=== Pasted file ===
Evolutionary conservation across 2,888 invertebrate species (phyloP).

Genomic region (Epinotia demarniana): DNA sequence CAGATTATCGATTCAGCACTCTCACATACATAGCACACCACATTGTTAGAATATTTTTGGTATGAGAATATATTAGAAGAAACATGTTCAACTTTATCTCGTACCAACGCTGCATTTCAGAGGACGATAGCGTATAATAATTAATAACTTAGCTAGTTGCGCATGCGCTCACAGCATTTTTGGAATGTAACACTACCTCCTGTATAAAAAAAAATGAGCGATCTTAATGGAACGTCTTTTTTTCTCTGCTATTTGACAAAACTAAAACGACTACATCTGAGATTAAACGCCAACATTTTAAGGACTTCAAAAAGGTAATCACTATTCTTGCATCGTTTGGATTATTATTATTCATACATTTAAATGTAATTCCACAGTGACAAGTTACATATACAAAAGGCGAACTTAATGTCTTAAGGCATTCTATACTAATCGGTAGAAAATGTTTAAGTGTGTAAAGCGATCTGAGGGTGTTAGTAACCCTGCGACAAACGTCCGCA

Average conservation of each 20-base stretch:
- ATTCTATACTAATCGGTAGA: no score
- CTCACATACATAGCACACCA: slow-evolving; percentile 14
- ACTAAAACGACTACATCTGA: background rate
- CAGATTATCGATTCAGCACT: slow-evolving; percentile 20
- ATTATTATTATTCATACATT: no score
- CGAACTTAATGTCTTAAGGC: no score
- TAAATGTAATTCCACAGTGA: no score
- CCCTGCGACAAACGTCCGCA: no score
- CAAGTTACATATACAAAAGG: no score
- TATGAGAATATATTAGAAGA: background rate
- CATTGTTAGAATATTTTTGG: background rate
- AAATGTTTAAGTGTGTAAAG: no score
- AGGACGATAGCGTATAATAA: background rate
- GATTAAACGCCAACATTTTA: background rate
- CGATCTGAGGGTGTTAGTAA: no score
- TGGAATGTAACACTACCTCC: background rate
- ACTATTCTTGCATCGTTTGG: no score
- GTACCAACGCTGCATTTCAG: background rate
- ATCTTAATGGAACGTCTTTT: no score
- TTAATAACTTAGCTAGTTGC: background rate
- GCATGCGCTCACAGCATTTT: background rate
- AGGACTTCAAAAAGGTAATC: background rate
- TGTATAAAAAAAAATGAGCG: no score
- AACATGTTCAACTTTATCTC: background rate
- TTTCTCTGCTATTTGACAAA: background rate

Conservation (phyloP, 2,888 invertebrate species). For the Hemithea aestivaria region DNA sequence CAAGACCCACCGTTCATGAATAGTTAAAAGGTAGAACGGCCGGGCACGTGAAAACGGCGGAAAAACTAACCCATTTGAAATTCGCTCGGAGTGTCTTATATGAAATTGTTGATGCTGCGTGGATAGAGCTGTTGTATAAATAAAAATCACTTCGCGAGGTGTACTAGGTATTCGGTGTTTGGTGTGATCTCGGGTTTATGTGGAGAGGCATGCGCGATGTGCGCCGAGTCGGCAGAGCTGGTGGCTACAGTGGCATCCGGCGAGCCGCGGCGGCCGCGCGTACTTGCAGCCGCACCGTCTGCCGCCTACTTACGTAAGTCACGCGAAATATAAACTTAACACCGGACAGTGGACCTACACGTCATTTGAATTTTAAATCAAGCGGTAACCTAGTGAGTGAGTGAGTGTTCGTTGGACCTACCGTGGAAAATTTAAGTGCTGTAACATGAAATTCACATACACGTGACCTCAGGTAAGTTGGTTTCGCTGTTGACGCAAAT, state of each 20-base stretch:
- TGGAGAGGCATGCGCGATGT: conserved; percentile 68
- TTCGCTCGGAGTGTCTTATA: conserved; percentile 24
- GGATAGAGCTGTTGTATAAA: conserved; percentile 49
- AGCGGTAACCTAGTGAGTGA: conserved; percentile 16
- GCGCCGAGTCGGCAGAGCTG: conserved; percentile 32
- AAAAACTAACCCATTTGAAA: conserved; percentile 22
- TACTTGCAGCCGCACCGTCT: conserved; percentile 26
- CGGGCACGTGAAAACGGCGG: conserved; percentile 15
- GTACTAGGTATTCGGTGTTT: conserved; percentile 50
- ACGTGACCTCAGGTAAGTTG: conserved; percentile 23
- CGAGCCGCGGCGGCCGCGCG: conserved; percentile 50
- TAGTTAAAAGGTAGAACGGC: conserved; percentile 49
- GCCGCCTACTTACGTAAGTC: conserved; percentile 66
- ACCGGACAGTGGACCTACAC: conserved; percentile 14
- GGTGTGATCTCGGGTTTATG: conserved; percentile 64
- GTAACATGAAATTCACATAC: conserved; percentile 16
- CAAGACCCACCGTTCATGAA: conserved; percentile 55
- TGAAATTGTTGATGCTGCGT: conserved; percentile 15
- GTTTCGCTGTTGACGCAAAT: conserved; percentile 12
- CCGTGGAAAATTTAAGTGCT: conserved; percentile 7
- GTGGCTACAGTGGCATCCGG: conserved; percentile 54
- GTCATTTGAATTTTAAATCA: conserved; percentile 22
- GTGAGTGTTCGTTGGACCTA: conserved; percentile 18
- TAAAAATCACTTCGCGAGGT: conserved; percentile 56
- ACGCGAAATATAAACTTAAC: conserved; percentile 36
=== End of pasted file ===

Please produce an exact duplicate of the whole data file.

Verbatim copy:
Evolutionary conservation across 2,888 invertebrate species (phyloP).

Genomic region (Epinotia demarniana): DNA sequence CAGATTATCGATTCAGCACTCTCACATACATAGCACACCACATTGTTAGAATATTTTTGGTATGAGAATATATTAGAAGAAACATGTTCAACTTTATCTCGTACCAACGCTGCATTTCAGAGGACGATAGCGTATAATAATTAATAACTTAGCTAGTTGCGCATGCGCTCACAGCATTTTTGGAATGTAACACTACCTCCTGTATAAAAAAAAATGAGCGATCTTAATGGAACGTCTTTTTTTCTCTGCTATTTGACAAAACTAAAACGACTACATCTGAGATTAAACGCCAACATTTTAAGGACTTCAAAAAGGTAATCACTATTCTTGCATCGTTTGGATTATTATTATTCATACATTTAAATGTAATTCCACAGTGACAAGTTACATATACAAAAGGCGAACTTAATGTCTTAAGGCATTCTATACTAATCGGTAGAAAATGTTTAAGTGTGTAAAGCGATCTGAGGGTGTTAGTAACCCTGCGACAAACGTCCGCA

Average conservation of each 20-base stretch:
- ATTCTATACTAATCGGTAGA: no score
- CTCACATACATAGCACACCA: slow-evolving; percentile 14
- ACTAAAACGACTACATCTGA: background rate
- CAGATTATCGATTCAGCACT: slow-evolving; percentile 20
- ATTATTATTATTCATACATT: no score
- CGAACTTAATGTCTTAAGGC: no score
- TAAATGTAATTCCACAGTGA: no score
- CCCTGCGACAAACGTCCGCA: no score
- CAAGTTACATATACAAAAGG: no score
- TATGAGAATATATTAGAAGA: background rate
- CATTGTTAGAATATTTTTGG: background rate
- AAATGTTTAAGTGTGTAAAG: no score
- AGGACGATAGCGTATAATAA: background rate
- GATTAAACGCCAACATTTTA: background rate
- CGATCTGAGGGTGTTAGTAA: no score
- TGGAATGTAACACTACCTCC: background rate
- ACTATTCTTGCATCGTTTGG: no score
- GTACCAACGCTGCATTTCAG: background rate
- ATCTTAATGGAACGTCTTTT: no score
- TTAATAACTTAGCTAGTTGC: background rate
- GCATGCGCTCACAGCATTTT: background rate
- AGGACTTCAAAAAGGTAATC: background rate
- TGTATAAAAAAAAATGAGCG: no score
- AACATGTTCAACTTTATCTC: background rate
- TTTCTCTGCTATTTGACAAA: background rate

Conservation (phyloP, 2,888 invertebrate species). For the Hemithea aestivaria region DNA sequence CAAGACCCACCGTTCATGAATAGTTAAAAGGTAGAACGGCCGGGCACGTGAAAACGGCGGAAAAACTAACCCATTTGAAATTCGCTCGGAGTGTCTTATATGAAATTGTTGATGCTGCGTGGATAGAGCTGTTGTATAAATAAAAATCACTTCGCGAGGTGTACTAGGTATTCGGTGTTTGGTGTGATCTCGGGTTTATGTGGAGAGGCATGCGCGATGTGCGCCGAGTCGGCAGAGCTGGTGGCTACAGTGGCATCCGGCGAGCCGCGGCGGCCGCGCGTACTTGCAGCCGCACCGTCTGCCGCCTACTTACGTAAGTCACGCGAAATATAAACTTAACACCGGACAGTGGACCTACACGTCATTTGAATTTTAAATCAAGCGGTAACCTAGTGAGTGAGTGAGTGTTCGTTGGACCTACCGTGGAAAATTTAAGTGCTGTAACATGAAATTCACATACACGTGACCTCAGGTAAGTTGGTTTCGCTGTTGACGCAAAT, state of each 20-base stretch:
- TGGAGAGGCATGCGCGATGT: conserved; percentile 68
- TTCGCTCGGAGTGTCTTATA: conserved; percentile 24
- GGATAGAGCTGTTGTATAAA: conserved; percentile 49
- AGCGGTAACCTAGTGAGTGA: conserved; percentile 16
- GCGCCGAGTCGGCAGAGCTG: conserved; percentile 32
- AAAAACTAACCCATTTGAAA: conserved; percentile 22
- TACTTGCAGCCGCACCGTCT: conserved; percentile 26
- CGGGCACGTGAAAACGGCGG: conserved; percentile 15
- GTACTAGGTATTCGGTGTTT: conserved; percentile 50
- ACGTGACCTCAGGTAAGTTG: conserved; percentile 23
- CGAGCCGCGGCGGCCGCGCG: conserved; percentile 50
- TAGTTAAAAGGTAGAACGGC: conserved; percentile 49
- GCCGCCTACTTACGTAAGTC: conserved; percentile 66
- ACCGGACAGTGGACCTACAC: conserved; percentile 14
- GGTGTGATCTCGGGTTTATG: conserved; percentile 64
- GTAACATGAAATTCACATAC: conserved; percentile 16
- CAAGACCCACCGTTCATGAA: conserved; percentile 55
- TGAAATTGTTGATGCTGCGT: conserved; percentile 15
- GTTTCGCTGTTGACGCAAAT: conserved; percentile 12
- CCGTGGAAAATTTAAGTGCT: conserved; percentile 7
- GTGGCTACAGTGGCATCCGG: conserved; percentile 54
- GTCATTTGAATTTTAAATCA: conserved; percentile 22
- GTGAGTGTTCGTTGGACCTA: conserved; percentile 18
- TAAAAATCACTTCGCGAGGT: conserved; percentile 56
- ACGCGAAATATAAACTTAAC: conserved; percentile 36